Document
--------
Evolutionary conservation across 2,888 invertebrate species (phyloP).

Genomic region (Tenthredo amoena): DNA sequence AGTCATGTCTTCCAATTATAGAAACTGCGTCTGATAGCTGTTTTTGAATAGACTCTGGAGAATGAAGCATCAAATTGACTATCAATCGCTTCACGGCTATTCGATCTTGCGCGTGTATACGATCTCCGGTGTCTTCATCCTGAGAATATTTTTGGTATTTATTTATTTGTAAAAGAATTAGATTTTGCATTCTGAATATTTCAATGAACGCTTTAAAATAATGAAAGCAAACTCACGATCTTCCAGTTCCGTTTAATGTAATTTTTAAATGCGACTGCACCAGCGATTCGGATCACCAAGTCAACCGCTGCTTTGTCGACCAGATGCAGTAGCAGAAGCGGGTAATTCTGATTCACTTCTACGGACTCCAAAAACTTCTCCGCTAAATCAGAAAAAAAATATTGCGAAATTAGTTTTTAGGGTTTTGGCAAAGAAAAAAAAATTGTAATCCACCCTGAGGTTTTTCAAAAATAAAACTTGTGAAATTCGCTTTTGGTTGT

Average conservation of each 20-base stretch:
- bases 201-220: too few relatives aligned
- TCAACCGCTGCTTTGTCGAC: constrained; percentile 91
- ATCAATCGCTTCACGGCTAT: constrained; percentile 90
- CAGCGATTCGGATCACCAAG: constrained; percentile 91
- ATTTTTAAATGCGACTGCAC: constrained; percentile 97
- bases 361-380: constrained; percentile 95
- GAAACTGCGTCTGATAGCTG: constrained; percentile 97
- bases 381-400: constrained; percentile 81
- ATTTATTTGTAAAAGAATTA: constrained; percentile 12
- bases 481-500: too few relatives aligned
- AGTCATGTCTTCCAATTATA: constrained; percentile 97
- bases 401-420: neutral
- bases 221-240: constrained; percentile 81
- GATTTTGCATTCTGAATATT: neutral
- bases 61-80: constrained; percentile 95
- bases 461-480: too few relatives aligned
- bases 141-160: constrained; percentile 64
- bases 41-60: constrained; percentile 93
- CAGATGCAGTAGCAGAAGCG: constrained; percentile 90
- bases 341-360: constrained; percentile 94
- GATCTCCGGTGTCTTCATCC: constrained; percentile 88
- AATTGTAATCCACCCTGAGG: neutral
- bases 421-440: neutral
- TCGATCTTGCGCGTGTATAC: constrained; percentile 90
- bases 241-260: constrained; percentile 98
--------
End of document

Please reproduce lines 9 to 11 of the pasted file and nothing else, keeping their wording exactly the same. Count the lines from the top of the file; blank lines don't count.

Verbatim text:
- bases 361-380: constrained; percentile 95
- GAAACTGCGTCTGATAGCTG: constrained; percentile 97
- bases 381-400: constrained; percentile 81